high thiamine foods
Medically reviewed by Sara Osman,RD,PT

Introduction

Vitamin B1 (or Thiamine or thiamin or aneurine) is one of the 8 water-soluble vitamins available from food sources as well as from supplements [1]. It was one of the first B vitamins identified [3].

Total thiamine content in an adult human is estimated to be around 30 mg and is located in the skeletal muscles, heart, brain, liver and kidneys. and has a biological half-life of around 9 – 18 days [2,4].

Alcohol and other anti-thiamin factors that present in some foods (such as some phenolic compounds, sulfites and thiaminases)) can reduce thiamin’s bioavailability [4].

  • In healthy individuals, the thiamine absorption rate is around 95% for lower than 2 mg/day intake[4].
  • It is absorbed in the small intestine [1].
  • It is believed that thiamin absorption increases when intakes are low and decreases above 5mg/day intake[1,4].
  • Also, Heating, cooking, processing foods or boiling them in water can all destroy the thiamine content in foods [4].
  • This water-soluble vitamin is usually stored in the liver is very low amounts and has a very short half-life[1].
  • It can be stored in the liver for a maximum of 18 days, hence daily intake is recommended [6].
  • The body excretes excess thiamine in the urine when intakes are high and significant excretions happens in faeces when daily consumption is above 5 mg/day [1,4].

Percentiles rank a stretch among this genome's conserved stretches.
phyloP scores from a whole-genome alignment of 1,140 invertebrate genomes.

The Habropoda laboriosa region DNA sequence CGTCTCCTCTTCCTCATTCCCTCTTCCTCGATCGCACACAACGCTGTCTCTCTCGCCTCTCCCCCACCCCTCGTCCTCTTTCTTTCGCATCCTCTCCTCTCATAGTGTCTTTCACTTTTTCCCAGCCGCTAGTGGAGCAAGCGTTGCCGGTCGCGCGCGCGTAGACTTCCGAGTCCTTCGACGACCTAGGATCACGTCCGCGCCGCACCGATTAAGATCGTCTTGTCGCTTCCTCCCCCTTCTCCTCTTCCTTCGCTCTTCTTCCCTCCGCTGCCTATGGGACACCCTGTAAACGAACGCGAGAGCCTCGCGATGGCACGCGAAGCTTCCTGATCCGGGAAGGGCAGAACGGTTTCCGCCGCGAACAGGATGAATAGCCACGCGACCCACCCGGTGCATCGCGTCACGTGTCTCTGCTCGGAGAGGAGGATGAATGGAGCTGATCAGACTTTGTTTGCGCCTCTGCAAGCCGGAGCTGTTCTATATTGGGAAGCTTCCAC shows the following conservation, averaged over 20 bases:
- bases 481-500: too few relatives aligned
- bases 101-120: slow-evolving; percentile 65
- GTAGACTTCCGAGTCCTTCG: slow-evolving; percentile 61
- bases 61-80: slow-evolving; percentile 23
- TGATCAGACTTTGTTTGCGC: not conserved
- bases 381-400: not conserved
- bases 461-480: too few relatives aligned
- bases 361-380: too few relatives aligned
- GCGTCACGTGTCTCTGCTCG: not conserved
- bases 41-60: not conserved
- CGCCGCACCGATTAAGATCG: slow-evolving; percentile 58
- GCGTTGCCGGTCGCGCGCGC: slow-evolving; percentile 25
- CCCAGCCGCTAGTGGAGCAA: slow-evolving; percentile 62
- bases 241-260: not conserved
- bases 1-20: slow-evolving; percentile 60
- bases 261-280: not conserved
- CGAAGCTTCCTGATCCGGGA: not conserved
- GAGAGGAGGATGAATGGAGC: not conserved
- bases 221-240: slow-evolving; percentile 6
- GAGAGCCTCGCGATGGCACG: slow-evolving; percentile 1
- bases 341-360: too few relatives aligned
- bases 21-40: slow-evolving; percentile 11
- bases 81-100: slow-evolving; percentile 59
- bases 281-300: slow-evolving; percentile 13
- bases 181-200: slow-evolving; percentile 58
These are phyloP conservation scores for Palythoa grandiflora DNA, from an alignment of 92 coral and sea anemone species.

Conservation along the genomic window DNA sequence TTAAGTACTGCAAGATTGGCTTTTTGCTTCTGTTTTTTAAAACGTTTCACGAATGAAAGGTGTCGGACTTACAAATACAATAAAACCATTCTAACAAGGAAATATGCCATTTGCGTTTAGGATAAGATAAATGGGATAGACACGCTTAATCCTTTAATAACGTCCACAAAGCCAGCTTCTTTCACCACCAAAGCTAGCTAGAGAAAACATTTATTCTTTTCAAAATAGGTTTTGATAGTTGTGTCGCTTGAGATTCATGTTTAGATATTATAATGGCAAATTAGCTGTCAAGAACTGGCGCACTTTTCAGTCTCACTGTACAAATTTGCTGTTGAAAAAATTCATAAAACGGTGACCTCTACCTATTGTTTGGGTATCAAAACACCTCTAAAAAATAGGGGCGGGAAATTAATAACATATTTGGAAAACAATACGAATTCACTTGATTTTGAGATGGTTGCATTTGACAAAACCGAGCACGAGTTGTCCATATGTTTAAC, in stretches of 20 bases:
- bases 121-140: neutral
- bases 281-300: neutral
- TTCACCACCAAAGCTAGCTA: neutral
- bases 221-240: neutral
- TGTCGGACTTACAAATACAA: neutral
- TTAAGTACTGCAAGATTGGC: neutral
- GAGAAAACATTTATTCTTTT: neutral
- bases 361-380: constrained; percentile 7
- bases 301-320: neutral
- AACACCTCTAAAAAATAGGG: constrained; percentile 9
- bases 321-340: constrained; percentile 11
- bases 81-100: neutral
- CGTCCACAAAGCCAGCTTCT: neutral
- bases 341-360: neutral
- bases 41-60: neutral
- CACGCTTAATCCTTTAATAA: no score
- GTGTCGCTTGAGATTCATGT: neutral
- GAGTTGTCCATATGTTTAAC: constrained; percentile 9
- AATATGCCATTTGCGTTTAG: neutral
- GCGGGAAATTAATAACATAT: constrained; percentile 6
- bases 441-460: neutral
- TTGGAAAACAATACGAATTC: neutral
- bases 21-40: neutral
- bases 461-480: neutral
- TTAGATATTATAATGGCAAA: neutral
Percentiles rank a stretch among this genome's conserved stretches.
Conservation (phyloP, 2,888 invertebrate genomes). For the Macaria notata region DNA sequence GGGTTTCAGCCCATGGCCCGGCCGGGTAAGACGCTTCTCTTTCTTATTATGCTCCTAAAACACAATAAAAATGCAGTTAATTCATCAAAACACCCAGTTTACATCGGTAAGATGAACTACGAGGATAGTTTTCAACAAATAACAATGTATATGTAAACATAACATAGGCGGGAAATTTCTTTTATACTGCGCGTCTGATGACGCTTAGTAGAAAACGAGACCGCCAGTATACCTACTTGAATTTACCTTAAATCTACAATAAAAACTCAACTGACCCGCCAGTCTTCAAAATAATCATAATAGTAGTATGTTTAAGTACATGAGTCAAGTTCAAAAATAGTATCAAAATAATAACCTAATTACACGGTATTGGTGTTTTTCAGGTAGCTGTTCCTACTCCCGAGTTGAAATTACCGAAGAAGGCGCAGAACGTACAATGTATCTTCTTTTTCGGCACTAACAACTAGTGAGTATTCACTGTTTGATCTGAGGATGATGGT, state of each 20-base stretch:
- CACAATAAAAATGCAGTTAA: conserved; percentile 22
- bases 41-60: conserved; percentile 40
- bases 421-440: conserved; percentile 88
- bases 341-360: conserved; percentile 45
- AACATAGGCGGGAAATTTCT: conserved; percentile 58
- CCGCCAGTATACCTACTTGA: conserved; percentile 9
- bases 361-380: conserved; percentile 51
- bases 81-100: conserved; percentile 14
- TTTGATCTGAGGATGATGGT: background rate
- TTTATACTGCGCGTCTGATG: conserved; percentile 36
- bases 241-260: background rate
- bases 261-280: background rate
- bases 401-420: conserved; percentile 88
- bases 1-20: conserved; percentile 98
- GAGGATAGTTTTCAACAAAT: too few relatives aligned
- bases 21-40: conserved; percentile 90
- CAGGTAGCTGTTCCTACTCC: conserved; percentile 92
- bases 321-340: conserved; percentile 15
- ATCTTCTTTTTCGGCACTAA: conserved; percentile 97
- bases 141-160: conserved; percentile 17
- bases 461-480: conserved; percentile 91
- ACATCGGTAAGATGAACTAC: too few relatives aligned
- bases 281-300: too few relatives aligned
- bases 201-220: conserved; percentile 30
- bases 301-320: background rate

Body Functions

Recommended Daily Intake

how much vitamin b1 thiamin is recommended daily
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Deficiency Symptoms

Thiamine Food Sources

foods high in vitamin b1 thiamine
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Excessive Intake/ Toxicity Side Effects

Toxicity is rare for this nutrient as it’s a water-soluble vitamin and the body removes excess amount instantly [1,2,4].

Groups At Risk of Thiamine Deficiency

Thiamine Interaction With Other Nutrients

  • MagnesiumMagnesium deficiency can possibly aggravate thiamin deficiency in humans [4].
  • CarbohydrateExcess carbs intake may possibly increase Thiamine intake[2].

Nutrient Profiles For Food Groups

Fruits ( i )

Raw or frozen – 0.04 mg
Canned – 0.03 mg
Dried 0.03 mg
Juice – 0.03 mg

Legumes ( i )

Flour – 0.56 mg
Raw- 0.26 mg
Cooked – 0.17 mg
Canned – 0.08 mg
Dry – 0 mg

Nuts & Seeds ( i )

Nuts – 0.32 mg
Seeds – 0.54 mg

Veggies ( i )

Dried – 0.20 mg
Raw or frozen – 0.15 mg
Cooked – 0.12 mg
Canned – 0.10 mg

Cereal grains & Flour ( i )

Flour – 0.27 mg
Raw grains – 0.37 mg
Cooked – 0.08 mg

Oils ( i )

Cooking oil – 0 mg
Other edible oils – 0 mg

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Medically reviewed by Sara Osman,RD,PT

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